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Doing Ethnography Today: Theories, Methods, Exercises

ISBN: 978-1-4051-8647-6
160 pages
August 2014, ©2011, Wiley-Blackwell
Doing Ethnography Today: Theories, Methods, Exercises (140518647X) cover image


Doing Ethnography Today explores the methodologies and theories behind contemporary, collaborative ethnography and provides an opportunity to cultivate experience with included exercises.
• Presents ethnography as creative and artful rather than analytical or technical
• Emphasises the collaborative nature of ethnography
• Structured exercises cultivate practical experience
• Includes a discussion on indexing and interpreting project materials
• Provides guidance on interview questions and selecting appropriate field equipment
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Table of Contents

Preface x

1 Introduction: Conceptualizing Ethnography 1

Ethnography is as Personal as it Gets 4

Ethnography is Collaborative 5

Ethnography is Hermeneutic 6

Ethnography is Creative and Constitutive 7

Ethnography Grapples with the Idea of Culture, however Deeply Compromised 8

Ethnography is Mostly Art 8

Exercise – Taking Stock: Exploring your Limits and Possibilities 10

Suggested Readings 13

Suggested Websites 14

2 Fields of Collaboration 15

The Field Today 19

On the Actual Complexities of Collaboration 21

Exercise – Engaging Collaborators and Creating Research Questions 24

Suggested Readings 26

Suggested Websites 27

3 Emergent Design 30

Exercise – Intentional Reciprocity 32

Uncertainty and the Collaborative Process 34

Ethics and Ethical Commitments 36

Exercise – Developing Project Codes of Ethics 39

Recognition or Anonymity? 40

Exercise – Ethics, IRBs, and Other Subjects 41

Issues of Authority: Ethnographer as Facilitator, Research Participant as Counterpart 44

Exercise – Revisiting Project Limits and Possibilities 46

Suggested Readings 47

Suggested Websites 48

4 Engagement: Participant Observation and Observant Participation 50

Exercise – One Scene, Many Positions 54

Participation 56

Interlude: Equipment Check 61

From Participant Observation to Observant Participation 64

Fieldnotes: From Definitions, Meanings, and Practices to Storied Observations 66

Exercise – Developing Your Own (Fieldnotes) Style 69

On Fieldnote Forms 72

Exercise – Writing With 75

By Way of Conclusion . . . 77

Suggested Readings 80

Suggested Websites 80

5 Interviews and Conversations 84

Living with Interviews 87

Exercise – Issues for Interviews 89

The Changing Nature of Interviews 94

Exercise – Interviews as Conversations 97

Interviews (and Conversations) in Ethnographic Research 98

Exercise – Talking about Transcripts 104

Suggested Readings 108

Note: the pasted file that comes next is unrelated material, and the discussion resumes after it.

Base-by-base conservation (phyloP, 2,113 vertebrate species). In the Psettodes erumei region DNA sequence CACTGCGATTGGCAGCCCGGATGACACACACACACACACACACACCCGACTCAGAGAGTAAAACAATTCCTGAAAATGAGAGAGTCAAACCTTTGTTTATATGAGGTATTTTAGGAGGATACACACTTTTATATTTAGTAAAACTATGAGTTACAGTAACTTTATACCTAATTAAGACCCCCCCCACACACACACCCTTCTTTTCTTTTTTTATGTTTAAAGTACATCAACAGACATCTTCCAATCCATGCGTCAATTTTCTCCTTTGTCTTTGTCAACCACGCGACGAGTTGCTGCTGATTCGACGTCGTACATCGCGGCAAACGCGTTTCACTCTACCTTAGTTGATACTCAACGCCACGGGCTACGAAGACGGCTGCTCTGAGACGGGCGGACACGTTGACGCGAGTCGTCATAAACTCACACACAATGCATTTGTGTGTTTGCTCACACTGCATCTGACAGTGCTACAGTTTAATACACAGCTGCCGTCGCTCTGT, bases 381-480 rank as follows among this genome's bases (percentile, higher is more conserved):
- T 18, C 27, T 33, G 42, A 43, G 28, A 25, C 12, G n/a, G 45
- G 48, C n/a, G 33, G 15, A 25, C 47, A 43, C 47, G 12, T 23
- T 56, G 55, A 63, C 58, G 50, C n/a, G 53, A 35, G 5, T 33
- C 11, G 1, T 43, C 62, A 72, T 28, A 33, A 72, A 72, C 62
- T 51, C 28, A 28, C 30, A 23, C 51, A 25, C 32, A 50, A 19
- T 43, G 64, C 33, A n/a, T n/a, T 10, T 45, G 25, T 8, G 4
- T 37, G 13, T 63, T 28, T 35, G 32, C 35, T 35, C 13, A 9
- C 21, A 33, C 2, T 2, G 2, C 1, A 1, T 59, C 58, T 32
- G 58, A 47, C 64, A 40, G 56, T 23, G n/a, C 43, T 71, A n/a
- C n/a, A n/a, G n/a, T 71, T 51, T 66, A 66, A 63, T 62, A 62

Suggested Websites 109

6 Inscriptions: On Writing Ethnography 113

Exercise – Making Sense of Materials 116

“What is Ethnography?” Redux: On the Emergence of Contemporary Ethnographic Forms 120

Exercise – Writing Ethnography 126

Toward Collaborative Writing and Transformation 129

Exercise – Collaborative Writing 131

Suggested Readings 134

Suggested Websites 135

Index 138

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Author Information

Elizabeth Campbell is Assistant Professor of Curriculum and Instruction at Marshall University’s College of Education and Professional Development, USA. Before moving to academe, she worked in community development as a folklorist, writer, and museum curator.

Luke Eric Lassiter is Professor of Humanities and Anthropology and Director of Marshall University’s Graduate Humanities Program, USA. His books include The Chicago Guide to Collaborative Ethnography (2005) and Invitation to Anthropology (4th edition, 2014). In 2007, he founded the journal Collaborative Anthropologies and served as its editor or co-editor until 2013.
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“This wonderfully written text by two respected scholars fills a much needed space for doing field studies in contemporary times.  The authors draw on their own experience in conducting collaborative ethnographies to provide theoretical and methodological guidance for both seasoned and neophyte researchers.” – Elizabeth Chiseri-Strater, University of North Carolina, Greensboro

“Changing purpose and collaborative practice are reshaping the ways in which ethnographers 'do' ethnography; this fine book shows not only how but also why ethnographic research is evolving.” – Graham Crow, University of Edinburgh

Doing Ethnography Today is a book that practitioners, students, and teachers have been hoping to find for a long time. It represents a paradigm shift in understanding how ethnographies are created, and synthesizes the best practices of collaborative ethnography. Using it will give you a roadmap to create rigorous, ethical, and artful projects that can have important lives in the world.” – Rachel Breunlin, Neighborhood  Story Project

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